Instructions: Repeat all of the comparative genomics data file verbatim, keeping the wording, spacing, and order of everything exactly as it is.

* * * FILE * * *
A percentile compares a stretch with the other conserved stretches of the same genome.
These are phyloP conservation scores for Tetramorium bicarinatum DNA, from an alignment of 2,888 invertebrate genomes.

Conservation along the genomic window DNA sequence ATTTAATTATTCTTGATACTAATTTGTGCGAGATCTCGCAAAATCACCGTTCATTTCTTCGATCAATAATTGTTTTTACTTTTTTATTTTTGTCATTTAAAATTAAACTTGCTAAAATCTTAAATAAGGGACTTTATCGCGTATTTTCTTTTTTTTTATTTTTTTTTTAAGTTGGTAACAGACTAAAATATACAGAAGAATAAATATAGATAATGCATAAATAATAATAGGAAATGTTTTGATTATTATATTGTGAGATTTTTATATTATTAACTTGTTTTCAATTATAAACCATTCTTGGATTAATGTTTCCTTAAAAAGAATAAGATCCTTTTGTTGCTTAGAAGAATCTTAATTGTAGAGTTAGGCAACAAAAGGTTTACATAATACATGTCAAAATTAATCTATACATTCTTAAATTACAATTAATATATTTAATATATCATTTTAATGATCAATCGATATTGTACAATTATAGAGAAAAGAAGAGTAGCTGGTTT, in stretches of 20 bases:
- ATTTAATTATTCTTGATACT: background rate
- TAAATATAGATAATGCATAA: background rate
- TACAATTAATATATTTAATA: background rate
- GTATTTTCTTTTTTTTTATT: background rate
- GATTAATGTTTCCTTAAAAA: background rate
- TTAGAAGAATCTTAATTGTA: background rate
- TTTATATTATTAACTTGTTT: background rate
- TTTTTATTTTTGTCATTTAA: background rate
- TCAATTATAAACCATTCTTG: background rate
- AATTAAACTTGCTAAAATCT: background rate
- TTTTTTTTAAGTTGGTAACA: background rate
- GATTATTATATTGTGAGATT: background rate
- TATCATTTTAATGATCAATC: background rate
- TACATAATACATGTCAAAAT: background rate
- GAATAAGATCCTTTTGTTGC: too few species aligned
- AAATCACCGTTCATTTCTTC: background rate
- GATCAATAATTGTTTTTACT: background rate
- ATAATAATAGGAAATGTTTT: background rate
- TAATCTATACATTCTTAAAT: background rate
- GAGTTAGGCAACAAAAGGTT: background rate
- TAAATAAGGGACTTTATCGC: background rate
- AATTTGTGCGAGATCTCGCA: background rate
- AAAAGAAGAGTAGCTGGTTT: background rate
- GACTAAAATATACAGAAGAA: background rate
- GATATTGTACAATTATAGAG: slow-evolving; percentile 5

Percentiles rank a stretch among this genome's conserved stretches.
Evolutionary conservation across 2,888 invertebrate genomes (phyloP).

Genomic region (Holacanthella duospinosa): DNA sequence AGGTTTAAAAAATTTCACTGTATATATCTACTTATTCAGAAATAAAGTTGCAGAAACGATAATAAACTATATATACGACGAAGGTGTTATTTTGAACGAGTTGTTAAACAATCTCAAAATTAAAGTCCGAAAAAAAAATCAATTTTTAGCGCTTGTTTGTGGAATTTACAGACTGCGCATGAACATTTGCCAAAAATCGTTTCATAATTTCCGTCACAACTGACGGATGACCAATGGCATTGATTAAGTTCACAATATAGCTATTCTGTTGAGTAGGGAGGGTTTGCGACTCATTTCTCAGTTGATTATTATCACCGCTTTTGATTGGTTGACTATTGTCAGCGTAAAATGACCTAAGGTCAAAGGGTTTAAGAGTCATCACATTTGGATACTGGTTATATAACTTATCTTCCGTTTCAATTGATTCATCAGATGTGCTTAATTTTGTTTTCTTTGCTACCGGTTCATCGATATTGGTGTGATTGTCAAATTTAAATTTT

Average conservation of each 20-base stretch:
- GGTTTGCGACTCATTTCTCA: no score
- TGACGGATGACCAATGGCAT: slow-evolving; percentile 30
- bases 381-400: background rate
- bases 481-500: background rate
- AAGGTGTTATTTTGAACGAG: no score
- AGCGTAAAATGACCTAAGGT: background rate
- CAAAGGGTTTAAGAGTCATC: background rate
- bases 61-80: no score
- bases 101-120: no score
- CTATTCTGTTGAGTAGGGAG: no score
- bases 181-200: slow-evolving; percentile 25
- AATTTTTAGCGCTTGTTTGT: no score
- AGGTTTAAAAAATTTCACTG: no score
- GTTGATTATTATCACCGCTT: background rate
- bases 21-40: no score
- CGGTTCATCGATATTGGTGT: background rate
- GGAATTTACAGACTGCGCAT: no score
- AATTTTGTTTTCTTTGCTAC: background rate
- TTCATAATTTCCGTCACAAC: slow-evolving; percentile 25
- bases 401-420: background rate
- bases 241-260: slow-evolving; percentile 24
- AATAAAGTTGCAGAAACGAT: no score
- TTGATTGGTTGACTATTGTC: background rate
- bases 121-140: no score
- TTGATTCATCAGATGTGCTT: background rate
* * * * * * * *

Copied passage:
A percentile compares a stretch with the other conserved stretches of the same genome.
These are phyloP conservation scores for Tetramorium bicarinatum DNA, from an alignment of 2,888 invertebrate genomes.

Conservation along the genomic window DNA sequence ATTTAATTATTCTTGATACTAATTTGTGCGAGATCTCGCAAAATCACCGTTCATTTCTTCGATCAATAATTGTTTTTACTTTTTTATTTTTGTCATTTAAAATTAAACTTGCTAAAATCTTAAATAAGGGACTTTATCGCGTATTTTCTTTTTTTTTATTTTTTTTTTAAGTTGGTAACAGACTAAAATATACAGAAGAATAAATATAGATAATGCATAAATAATAATAGGAAATGTTTTGATTATTATATTGTGAGATTTTTATATTATTAACTTGTTTTCAATTATAAACCATTCTTGGATTAATGTTTCCTTAAAAAGAATAAGATCCTTTTGTTGCTTAGAAGAATCTTAATTGTAGAGTTAGGCAACAAAAGGTTTACATAATACATGTCAAAATTAATCTATACATTCTTAAATTACAATTAATATATTTAATATATCATTTTAATGATCAATCGATATTGTACAATTATAGAGAAAAGAAGAGTAGCTGGTTT, in stretches of 20 bases:
- ATTTAATTATTCTTGATACT: background rate
- TAAATATAGATAATGCATAA: background rate
- TACAATTAATATATTTAATA: background rate
- GTATTTTCTTTTTTTTTATT: background rate
- GATTAATGTTTCCTTAAAAA: background rate
- TTAGAAGAATCTTAATTGTA: background rate
- TTTATATTATTAACTTGTTT: background rate
- TTTTTATTTTTGTCATTTAA: background rate
- TCAATTATAAACCATTCTTG: background rate
- AATTAAACTTGCTAAAATCT: background rate
- TTTTTTTTAAGTTGGTAACA: background rate
- GATTATTATATTGTGAGATT: background rate
- TATCATTTTAATGATCAATC: background rate
- TACATAATACATGTCAAAAT: background rate
- GAATAAGATCCTTTTGTTGC: too few species aligned
- AAATCACCGTTCATTTCTTC: background rate
- GATCAATAATTGTTTTTACT: background rate
- ATAATAATAGGAAATGTTTT: background rate
- TAATCTATACATTCTTAAAT: background rate
- GAGTTAGGCAACAAAAGGTT: background rate
- TAAATAAGGGACTTTATCGC: background rate
- AATTTGTGCGAGATCTCGCA: background rate
- AAAAGAAGAGTAGCTGGTTT: background rate
- GACTAAAATATACAGAAGAA: background rate
- GATATTGTACAATTATAGAG: slow-evolving; percentile 5

Percentiles rank a stretch among this genome's conserved stretches.
Evolutionary conservation across 2,888 invertebrate genomes (phyloP).

Genomic region (Holacanthella duospinosa): DNA sequence AGGTTTAAAAAATTTCACTGTATATATCTACTTATTCAGAAATAAAGTTGCAGAAACGATAATAAACTATATATACGACGAAGGTGTTATTTTGAACGAGTTGTTAAACAATCTCAAAATTAAAGTCCGAAAAAAAAATCAATTTTTAGCGCTTGTTTGTGGAATTTACAGACTGCGCATGAACATTTGCCAAAAATCGTTTCATAATTTCCGTCACAACTGACGGATGACCAATGGCATTGATTAAGTTCACAATATAGCTATTCTGTTGAGTAGGGAGGGTTTGCGACTCATTTCTCAGTTGATTATTATCACCGCTTTTGATTGGTTGACTATTGTCAGCGTAAAATGACCTAAGGTCAAAGGGTTTAAGAGTCATCACATTTGGATACTGGTTATATAACTTATCTTCCGTTTCAATTGATTCATCAGATGTGCTTAATTTTGTTTTCTTTGCTACCGGTTCATCGATATTGGTGTGATTGTCAAATTTAAATTTT

Average conservation of each 20-base stretch:
- GGTTTGCGACTCATTTCTCA: no score
- TGACGGATGACCAATGGCAT: slow-evolving; percentile 30
- bases 381-400: background rate
- bases 481-500: background rate
- AAGGTGTTATTTTGAACGAG: no score
- AGCGTAAAATGACCTAAGGT: background rate
- CAAAGGGTTTAAGAGTCATC: background rate
- bases 61-80: no score
- bases 101-120: no score
- CTATTCTGTTGAGTAGGGAG: no score
- bases 181-200: slow-evolving; percentile 25
- AATTTTTAGCGCTTGTTTGT: no score
- AGGTTTAAAAAATTTCACTG: no score
- GTTGATTATTATCACCGCTT: background rate
- bases 21-40: no score
- CGGTTCATCGATATTGGTGT: background rate
- GGAATTTACAGACTGCGCAT: no score
- AATTTTGTTTTCTTTGCTAC: background rate
- TTCATAATTTCCGTCACAAC: slow-evolving; percentile 25
- bases 401-420: background rate
- bases 241-260: slow-evolving; percentile 24
- AATAAAGTTGCAGAAACGAT: no score
- TTGATTGGTTGACTATTGTC: background rate
- bases 121-140: no score
- TTGATTCATCAGATGTGCTT: background rate